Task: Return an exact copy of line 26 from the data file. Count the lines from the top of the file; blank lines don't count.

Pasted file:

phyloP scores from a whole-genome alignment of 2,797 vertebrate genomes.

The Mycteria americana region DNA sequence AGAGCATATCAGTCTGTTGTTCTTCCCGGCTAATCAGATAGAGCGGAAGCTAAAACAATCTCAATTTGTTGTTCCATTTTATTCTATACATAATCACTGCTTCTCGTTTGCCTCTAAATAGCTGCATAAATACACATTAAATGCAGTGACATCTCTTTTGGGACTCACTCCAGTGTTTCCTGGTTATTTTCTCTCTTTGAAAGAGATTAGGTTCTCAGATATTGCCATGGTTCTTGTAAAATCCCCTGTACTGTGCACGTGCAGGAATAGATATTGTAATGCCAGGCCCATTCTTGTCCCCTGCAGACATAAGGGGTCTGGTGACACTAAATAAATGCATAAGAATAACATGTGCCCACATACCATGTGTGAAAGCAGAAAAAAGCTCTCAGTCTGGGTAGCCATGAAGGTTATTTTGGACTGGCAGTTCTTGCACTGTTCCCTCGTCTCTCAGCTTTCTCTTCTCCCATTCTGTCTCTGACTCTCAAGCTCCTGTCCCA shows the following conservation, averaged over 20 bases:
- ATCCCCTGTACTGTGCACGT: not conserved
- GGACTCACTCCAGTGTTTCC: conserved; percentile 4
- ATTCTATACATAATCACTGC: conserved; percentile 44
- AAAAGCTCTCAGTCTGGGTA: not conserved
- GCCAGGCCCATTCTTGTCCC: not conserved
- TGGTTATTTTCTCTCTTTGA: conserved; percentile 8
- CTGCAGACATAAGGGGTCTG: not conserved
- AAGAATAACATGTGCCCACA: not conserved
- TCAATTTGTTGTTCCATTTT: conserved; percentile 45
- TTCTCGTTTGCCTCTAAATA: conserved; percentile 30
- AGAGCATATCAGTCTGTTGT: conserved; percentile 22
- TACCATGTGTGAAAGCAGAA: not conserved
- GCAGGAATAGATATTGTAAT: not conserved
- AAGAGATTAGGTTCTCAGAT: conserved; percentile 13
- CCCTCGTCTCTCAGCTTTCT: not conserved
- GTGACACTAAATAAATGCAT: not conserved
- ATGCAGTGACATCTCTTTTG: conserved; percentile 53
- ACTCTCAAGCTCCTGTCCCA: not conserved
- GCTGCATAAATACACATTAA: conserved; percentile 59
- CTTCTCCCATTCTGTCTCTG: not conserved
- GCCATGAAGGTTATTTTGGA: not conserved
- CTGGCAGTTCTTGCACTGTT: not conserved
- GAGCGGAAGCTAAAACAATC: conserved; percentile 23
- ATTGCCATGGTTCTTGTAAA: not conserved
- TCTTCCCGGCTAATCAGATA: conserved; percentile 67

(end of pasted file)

- ATTGCCATGGTTCTTGTAAA: not conserved